.NET 4 Linq Expression Lock Convoy

A few months ago, I was involved in a performance case involving an old CMS6R2 site. They explained that the site seemed to go down for a couple of minutes, to then automatically recover. During the downtime, any browser connecting to the site would be spinning at “Waiting for reply…” and this could potentially go on for much longer than just minutes. Their webops team have been standing by to restart the site night and day, and this was now tearing on them as well as the business.


When I come home babbling about these cases, the missus complains and asks me to “get to the point, already!”. So here it is:

There’s been a relatively recent change in the .NET Framework affecting applications using System.Linq. A lock that was being taken in deep inside Linq internals (  System.Linq.Expressions.Expression.ValidateLambdaArgs) has been removed, removing yet another point of lock contention in your (web?) application.

If your web application is still running .NET Framework 4.0, consider upgrading to take part of new features and improved performance!

Who’s affected?

Anyone using Linq expressions in an older version of the .NET Framework where the lock has not been worked away.

When is the lock taken?

In affected .NET versions, this lock is taken each time a Linq Expression is created in your code. I don’t know for sure, but I assume that the expression just lives for the duration of the method it is created in.

That is, each time you do something like this:

You will take the lock. Any other LambdaExpression will do it too, not just PageTypeBuilder properties. How do you know a lock is taken? Because, when the site hung, you would see that almost all threads were stuck waiting to acquire the lock:

If this property is frequently requested during a single page request, such as in the stack trace above where a bunch of pages from a search result are converted to strings by calling the DisplayPageName property, you will be in trouble.

What happens is that multiple threads will all be fighting over the same lock causing a behavior that goes under the name “lock convoy” or just simply lock contention. In this particular instance, the term lock convoy is more descriptive. The locks that the threads are taking are short-lived, but frequent and many threads are doing the same thing. Since they all keep getting blocked, none of the fighting threads gets to make any progress. They process one page, gets stuck again trying to process the next, passes the control over to another thread, it processes one thread, passes control over to the next. Your process spends more time passing control between threads (context switching), than actually letting the threads do any work.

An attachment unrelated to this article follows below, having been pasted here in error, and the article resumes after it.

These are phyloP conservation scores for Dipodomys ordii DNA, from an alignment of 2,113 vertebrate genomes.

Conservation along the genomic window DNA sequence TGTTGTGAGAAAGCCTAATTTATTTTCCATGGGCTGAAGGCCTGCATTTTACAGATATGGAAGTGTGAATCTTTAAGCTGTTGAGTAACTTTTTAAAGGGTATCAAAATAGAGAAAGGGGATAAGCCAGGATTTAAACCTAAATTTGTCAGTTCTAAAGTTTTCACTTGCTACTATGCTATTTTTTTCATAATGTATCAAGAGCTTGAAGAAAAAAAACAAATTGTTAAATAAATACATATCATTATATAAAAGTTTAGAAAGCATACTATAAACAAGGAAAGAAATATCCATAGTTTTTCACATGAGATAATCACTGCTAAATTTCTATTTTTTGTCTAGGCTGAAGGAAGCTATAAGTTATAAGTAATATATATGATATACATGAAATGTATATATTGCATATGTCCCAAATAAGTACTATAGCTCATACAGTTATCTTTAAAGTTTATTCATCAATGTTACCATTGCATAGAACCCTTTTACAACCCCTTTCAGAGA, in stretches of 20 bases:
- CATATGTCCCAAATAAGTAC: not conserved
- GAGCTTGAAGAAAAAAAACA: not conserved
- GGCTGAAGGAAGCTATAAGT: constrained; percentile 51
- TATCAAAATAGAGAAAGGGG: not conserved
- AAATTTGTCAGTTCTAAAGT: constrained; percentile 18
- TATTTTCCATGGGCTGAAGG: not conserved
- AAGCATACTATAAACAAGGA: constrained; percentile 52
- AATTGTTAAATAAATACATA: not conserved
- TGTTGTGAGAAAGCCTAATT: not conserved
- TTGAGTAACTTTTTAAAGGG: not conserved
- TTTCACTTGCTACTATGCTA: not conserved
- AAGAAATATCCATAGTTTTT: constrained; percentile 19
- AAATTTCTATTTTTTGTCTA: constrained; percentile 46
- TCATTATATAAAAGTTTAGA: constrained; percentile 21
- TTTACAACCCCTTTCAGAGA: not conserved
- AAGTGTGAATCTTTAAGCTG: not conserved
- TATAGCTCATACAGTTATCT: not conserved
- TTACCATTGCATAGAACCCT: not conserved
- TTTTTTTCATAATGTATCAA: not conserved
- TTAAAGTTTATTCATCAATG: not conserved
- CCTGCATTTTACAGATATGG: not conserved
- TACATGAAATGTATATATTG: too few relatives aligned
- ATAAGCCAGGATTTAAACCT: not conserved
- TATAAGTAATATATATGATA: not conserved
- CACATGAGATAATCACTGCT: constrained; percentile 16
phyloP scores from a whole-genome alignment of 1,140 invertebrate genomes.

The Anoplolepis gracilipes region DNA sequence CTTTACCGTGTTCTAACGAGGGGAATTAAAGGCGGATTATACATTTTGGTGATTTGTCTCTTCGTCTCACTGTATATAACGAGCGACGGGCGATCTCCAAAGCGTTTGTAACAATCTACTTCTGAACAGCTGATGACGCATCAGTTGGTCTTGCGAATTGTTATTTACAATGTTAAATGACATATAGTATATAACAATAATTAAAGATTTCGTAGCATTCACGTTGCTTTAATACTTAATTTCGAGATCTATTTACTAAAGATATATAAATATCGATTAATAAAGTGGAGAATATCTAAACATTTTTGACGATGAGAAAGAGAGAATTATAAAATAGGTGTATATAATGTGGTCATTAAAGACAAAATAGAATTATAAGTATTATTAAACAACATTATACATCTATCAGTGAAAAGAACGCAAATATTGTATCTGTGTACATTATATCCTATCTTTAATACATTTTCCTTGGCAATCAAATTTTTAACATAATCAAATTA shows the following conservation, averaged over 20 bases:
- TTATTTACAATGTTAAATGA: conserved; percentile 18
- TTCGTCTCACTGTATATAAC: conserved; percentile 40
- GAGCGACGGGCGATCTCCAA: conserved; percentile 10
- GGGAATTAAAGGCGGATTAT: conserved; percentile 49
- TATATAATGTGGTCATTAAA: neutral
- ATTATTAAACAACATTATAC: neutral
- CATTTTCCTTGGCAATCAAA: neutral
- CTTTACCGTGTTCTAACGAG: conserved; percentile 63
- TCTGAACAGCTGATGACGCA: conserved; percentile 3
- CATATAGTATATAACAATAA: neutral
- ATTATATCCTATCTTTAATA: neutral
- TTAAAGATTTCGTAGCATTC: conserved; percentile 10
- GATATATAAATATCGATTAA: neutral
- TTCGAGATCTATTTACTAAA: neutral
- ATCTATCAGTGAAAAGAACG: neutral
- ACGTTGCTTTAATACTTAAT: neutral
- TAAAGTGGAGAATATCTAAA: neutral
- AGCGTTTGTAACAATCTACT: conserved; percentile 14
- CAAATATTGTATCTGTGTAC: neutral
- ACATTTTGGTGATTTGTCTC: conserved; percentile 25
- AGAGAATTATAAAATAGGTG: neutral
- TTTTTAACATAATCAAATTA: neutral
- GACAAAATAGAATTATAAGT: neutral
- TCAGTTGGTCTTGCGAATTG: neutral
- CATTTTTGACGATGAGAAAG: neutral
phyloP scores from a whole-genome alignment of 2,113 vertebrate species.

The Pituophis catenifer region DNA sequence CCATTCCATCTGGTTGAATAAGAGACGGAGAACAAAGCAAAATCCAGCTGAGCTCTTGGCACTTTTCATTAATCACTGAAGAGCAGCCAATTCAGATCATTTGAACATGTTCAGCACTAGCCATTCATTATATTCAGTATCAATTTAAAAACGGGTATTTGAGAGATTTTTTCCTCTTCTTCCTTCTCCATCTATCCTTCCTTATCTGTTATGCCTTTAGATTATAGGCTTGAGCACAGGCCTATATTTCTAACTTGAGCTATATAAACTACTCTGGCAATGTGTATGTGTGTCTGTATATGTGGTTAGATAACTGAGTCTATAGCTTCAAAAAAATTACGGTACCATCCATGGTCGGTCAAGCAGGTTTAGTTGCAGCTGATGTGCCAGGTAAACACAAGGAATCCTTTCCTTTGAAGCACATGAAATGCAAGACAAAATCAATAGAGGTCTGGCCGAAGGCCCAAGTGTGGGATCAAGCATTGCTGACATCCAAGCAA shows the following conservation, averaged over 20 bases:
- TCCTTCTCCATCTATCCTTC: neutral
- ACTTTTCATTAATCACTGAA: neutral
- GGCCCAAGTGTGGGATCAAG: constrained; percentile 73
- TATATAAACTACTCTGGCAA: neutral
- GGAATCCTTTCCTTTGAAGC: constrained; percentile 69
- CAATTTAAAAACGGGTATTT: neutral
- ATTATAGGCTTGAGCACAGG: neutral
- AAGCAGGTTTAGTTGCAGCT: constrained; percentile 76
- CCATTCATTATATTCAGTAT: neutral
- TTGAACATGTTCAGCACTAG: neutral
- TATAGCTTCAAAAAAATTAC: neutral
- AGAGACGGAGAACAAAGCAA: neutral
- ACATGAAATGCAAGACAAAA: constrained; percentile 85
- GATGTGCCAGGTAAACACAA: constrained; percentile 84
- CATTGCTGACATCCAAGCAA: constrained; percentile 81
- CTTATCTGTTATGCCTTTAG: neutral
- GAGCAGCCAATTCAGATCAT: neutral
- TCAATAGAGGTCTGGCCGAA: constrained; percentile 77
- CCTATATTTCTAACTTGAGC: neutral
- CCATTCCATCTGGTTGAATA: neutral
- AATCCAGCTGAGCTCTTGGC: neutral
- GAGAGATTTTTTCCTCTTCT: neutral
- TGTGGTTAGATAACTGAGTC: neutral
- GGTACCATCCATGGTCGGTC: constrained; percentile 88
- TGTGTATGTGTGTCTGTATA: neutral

How do you recognize a lock convoy?

It’s a hunch, really. If you check a memory dump with WinDbg and you use SOS’ !syncblk command, you may see that there’s a free lock that dozens of threads are waiting for. Raymond Chen at Microsoft wrote about it almost a decade ago. He linked to Larry Osterman’s even older post which I recommend reading, especially the section about the boxcars:

Essentially this is the same situation that you get when you have a bunch of boxcars in a trainyard.  The engine at the front of the cars starts to pull.  The first car moves a little bit, then it stops because the slack between its rear hitch and the front hitch of the second car is removed.  And then the second car moves a bit, then IT stops because the slack between its rear hitch and the front hitch of the 3rd card is removed.  And so forth – each boxcar moves a little bit and then stops.  And that’s just what happens to your threads.  You spend all your valuable CPU time executing context switches between the various threads and none of the CPU time is spent actually processing work items.
— Larry Osterman

So how does a free lock with many waiters indicate a lock convoy? A free lock is… well, free. It means we’re currently in the processes of giving the lock to one of the waiting threads. The chances are highest to catch a process in the state of passing a lock around if that’s what it is mostly doing. Passing locks around between multiple threads is one of the symptoms of a lock convoy.

What exactly was changed?

Previously, I guess before .NET 4.5, the lock looked like this:


However, a later version of the same method looks like this:

And the TryGetValue implementation, which is where you would suspect a lock to be located, looks like this:


They have removed completely removed that lock. Without even touching the codebase, an upgrade of the .NET Framework fixed this issue!


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